Phimai, 1986. Before it was ruined. Back when it was authentic.
Preservationists feel strongly about authenticity. In our Western world authenticity is fabric and context: we want original fabric in its original context. If all the furniture in the house is from other places, or if all of the logs in the log cabin have been replaced, we find it inauthentic. If the building has been moved from its original site to a historic building “petting zoo” (think Greenfield Village) we find it inauthentic.
I have made much of the Eastern view of authenticity which sees the craft and technique as authentic – hence a 1000-year old Shinto temple in Ise that is actually only 10 years old but was made with the same tools and techniques used 1000 years ago. Meanwhile we use nail guns and epoxies to maintain our “authentic” 200 year old building.
The problem of authenticity gets more complicated the closer you look at it. Right now I am in San Francisco at an ICOMOS conference on heritage tourism on the Pacific rim. Angkor will get a million tourists next year, twice as many as two years ago. The rush to authentic sites might destroy them. Several speakers, including Tim Winter of Australia, pointed out that Western ideas of authenticity have a lot to do with the romantic and solitary idea of discovery – encountering Angkor in the jungle as a forgotten site. In several Asian countries they are more interested in a group experience and rebuilding a missing site gives them a better sense of what is was like. Soon there will be more Chinese and Indian tourists in the world that Europeans and Americans, and the tourism industry will cater to their expectations and romantic ideas, not ours.
In 1994 in Nara they developed a more Asian concept of authenticity for heritage protection. This has often been interpreted to rebuild completely vanished and often poorly documented sites, a tendency Asia shares with Eastern Europe. And Tucson, apparently, where they are rebuilding a Spanish building that doesn’t even have surviving foundations. The argument is that visitors get a more authentic experience even though the thing itself is not authentic.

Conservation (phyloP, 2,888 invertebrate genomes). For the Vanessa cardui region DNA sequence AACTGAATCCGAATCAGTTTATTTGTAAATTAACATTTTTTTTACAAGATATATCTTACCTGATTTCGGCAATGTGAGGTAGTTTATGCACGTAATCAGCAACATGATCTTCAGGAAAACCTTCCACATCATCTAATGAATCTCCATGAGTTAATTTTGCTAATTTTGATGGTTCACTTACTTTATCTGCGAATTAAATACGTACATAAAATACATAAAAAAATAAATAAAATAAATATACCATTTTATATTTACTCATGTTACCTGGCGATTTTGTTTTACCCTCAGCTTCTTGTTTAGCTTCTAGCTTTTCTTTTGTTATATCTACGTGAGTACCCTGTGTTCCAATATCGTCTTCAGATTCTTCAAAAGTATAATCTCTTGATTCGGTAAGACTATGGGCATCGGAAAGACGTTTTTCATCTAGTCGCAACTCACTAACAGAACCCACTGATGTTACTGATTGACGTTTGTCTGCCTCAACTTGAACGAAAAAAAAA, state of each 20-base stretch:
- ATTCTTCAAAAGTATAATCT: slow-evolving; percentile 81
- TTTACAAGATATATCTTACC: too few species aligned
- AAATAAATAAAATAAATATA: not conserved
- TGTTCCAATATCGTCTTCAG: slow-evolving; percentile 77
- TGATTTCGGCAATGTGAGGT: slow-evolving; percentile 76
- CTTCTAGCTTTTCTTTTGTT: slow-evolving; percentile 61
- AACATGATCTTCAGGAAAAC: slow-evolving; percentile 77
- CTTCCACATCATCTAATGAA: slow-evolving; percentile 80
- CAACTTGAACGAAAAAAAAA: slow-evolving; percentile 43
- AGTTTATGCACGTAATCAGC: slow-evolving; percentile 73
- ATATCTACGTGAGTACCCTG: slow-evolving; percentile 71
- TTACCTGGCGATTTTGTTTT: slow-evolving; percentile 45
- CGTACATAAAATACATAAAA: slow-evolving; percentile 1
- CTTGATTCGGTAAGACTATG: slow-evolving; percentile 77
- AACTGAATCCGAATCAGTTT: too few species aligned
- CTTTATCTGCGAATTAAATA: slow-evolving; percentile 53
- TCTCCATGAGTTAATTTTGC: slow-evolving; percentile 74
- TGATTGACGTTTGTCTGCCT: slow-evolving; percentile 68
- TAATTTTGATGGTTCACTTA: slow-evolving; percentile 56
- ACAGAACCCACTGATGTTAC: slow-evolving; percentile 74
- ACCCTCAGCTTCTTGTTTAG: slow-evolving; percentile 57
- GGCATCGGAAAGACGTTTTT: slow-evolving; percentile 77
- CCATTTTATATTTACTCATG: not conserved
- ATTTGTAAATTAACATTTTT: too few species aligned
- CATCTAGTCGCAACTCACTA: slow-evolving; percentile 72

What is authentic – the thing or the experience? Everything cultural, is by definition, an artifice of human action, hence it is in some way artificial. But it is also authentic, if people do it in some “indigenous” way. So is the carved stone Jayavarman VII you buy at Angkor by a Khmer craftsman more authentic than the karaoke bar that craftsman spends his free time in? Nowadays we interpret historic sites by stressing continuity with the present. I like to define history as something that started a long time ago and isn’t over yet. But doesn’t that make the karaoke bar part of history? Part of Angkor? It’s there and it is as tangible as the 12th century temples.
We like to think of things as pure or untouched by commerce, but commerce is simply another cultural activity. Tim Winter passed around mass produced tchotchkes from Angkor which us educated types can decry as cheesy and inauthentic. But he challenged us to deny that these were part of the experience of many tourists.
Our conference is at the Presidio, a former military base. There are beautiful woods and palm trees and natural areas. But they are all cultural creations – they were designed and constructed by people, just like the parks in Chicago. Nature doesn’t exist outside of us in a pure state. Neither does culture – the Khmer guide who showed me the Bayon in 2001 was wearing the same brand of shoes I was and each of us were wearing those shoes with equivalent authenticity.
I’m starting to think authenticity is like heritage, an ideology that distracts us from reality. The truth, as someone said, is never pure and rarely simple.